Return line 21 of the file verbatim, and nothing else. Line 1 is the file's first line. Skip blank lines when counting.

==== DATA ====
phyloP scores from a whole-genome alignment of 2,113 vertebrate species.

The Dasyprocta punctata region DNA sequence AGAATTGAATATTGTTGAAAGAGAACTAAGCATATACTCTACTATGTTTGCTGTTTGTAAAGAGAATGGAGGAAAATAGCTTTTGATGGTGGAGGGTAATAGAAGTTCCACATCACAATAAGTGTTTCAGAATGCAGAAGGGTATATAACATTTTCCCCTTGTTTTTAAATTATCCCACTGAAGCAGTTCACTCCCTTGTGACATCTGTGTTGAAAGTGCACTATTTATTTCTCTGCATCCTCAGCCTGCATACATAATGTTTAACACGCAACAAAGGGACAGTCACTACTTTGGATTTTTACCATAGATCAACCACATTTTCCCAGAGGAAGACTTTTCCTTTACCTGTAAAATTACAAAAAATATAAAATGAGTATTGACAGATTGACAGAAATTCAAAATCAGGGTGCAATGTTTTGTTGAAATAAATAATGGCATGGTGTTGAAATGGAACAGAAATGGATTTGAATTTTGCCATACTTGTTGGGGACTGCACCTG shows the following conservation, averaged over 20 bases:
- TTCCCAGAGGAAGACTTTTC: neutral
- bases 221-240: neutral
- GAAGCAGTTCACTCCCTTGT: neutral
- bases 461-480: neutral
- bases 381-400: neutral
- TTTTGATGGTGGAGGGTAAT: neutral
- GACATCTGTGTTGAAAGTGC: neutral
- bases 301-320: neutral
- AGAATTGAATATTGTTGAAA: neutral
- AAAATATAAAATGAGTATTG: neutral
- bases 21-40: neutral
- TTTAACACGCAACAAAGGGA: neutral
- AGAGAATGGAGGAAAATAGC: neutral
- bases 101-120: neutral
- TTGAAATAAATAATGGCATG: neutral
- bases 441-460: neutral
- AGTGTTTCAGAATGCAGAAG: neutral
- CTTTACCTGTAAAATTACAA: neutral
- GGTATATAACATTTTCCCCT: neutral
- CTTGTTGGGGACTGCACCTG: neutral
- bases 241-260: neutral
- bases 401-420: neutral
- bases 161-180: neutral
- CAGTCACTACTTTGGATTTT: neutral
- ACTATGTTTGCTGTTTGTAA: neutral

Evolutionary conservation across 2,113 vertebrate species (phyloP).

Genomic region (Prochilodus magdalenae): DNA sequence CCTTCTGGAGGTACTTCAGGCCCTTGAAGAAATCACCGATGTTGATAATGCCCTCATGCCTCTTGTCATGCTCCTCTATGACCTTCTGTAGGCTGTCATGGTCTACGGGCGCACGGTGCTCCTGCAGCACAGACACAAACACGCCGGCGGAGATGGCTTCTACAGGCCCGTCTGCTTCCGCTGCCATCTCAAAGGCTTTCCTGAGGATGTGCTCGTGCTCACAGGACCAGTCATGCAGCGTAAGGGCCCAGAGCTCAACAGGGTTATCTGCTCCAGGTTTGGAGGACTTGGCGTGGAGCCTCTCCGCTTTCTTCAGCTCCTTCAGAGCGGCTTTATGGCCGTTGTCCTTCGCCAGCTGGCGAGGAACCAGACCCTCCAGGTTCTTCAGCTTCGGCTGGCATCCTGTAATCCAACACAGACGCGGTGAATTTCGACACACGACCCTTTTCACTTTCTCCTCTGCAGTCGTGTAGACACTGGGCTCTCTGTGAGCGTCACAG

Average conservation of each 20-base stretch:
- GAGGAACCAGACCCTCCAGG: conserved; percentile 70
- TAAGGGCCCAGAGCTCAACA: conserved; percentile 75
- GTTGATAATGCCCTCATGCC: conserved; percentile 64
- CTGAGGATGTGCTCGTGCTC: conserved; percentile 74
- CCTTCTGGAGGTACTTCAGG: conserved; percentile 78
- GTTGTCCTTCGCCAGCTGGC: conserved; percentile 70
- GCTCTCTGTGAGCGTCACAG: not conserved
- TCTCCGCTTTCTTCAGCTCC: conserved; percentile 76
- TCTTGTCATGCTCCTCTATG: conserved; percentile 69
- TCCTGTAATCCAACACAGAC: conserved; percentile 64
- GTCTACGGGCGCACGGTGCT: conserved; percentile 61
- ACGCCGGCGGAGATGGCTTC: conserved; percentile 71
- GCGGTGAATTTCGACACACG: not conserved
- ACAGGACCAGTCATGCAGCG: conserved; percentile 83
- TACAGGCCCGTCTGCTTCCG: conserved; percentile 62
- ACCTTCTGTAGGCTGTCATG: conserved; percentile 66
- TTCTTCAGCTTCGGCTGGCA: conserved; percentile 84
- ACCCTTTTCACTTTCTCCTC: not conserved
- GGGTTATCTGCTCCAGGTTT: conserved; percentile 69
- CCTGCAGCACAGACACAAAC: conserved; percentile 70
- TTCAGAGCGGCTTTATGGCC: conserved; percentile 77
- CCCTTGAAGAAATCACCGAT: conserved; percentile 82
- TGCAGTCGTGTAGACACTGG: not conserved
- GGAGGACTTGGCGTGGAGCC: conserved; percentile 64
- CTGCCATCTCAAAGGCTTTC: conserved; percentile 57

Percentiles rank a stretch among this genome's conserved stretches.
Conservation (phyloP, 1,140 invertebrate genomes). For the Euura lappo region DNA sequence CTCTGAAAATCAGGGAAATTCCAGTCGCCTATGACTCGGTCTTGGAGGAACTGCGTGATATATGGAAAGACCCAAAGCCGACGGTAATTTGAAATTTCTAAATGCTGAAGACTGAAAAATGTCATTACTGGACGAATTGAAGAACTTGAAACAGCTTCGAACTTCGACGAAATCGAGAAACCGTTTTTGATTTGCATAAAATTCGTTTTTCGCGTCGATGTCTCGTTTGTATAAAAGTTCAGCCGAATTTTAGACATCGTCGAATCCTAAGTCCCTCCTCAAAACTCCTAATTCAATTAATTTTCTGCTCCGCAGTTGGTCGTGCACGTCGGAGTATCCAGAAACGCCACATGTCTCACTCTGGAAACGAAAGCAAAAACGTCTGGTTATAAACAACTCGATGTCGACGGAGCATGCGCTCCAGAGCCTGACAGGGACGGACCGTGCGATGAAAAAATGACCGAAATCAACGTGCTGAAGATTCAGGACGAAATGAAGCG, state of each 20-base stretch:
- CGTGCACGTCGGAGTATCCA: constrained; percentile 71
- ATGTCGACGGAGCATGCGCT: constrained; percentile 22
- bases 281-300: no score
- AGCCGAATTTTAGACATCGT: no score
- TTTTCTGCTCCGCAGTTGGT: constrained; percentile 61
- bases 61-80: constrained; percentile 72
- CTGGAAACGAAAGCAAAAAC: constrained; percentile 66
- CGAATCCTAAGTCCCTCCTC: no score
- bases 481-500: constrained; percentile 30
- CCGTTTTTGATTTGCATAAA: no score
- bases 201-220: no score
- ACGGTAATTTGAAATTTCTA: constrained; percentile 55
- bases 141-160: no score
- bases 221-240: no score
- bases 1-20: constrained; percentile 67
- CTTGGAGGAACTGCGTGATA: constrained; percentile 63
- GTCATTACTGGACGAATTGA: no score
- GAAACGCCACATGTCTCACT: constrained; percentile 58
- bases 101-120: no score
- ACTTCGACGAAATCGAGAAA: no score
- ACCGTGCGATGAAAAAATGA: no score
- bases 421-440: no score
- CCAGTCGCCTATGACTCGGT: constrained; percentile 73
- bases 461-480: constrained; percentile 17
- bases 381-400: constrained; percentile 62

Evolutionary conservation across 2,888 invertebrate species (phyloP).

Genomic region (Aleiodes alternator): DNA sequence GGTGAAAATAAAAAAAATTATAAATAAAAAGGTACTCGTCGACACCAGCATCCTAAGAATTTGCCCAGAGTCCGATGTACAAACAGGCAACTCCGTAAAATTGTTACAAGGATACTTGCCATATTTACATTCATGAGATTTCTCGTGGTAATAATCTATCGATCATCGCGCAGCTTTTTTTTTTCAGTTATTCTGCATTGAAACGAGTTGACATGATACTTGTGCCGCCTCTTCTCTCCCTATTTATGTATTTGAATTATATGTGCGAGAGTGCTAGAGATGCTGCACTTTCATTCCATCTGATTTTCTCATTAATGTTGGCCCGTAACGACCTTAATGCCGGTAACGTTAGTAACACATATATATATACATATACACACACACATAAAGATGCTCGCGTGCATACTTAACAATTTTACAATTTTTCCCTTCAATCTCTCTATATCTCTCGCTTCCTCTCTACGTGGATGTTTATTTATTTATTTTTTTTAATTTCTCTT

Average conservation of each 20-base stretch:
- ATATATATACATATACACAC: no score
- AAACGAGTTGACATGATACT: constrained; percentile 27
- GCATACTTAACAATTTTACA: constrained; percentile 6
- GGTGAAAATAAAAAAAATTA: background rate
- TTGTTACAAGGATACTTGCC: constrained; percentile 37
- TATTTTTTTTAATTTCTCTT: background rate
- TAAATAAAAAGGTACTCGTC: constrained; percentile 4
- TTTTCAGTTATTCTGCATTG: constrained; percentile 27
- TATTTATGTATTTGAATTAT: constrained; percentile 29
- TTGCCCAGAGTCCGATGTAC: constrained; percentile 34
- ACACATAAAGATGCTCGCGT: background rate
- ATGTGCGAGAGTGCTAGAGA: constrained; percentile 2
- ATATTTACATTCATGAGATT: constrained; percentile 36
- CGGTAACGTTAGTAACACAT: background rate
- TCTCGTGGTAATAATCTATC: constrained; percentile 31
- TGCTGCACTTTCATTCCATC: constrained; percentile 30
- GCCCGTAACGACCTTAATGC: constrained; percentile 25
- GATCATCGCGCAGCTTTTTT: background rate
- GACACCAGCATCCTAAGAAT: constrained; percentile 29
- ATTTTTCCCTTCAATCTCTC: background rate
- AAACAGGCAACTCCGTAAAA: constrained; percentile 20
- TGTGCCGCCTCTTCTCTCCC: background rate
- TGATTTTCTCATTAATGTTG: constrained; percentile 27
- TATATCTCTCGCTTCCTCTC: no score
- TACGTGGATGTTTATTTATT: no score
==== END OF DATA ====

- GGTATATAACATTTTCCCCT: neutral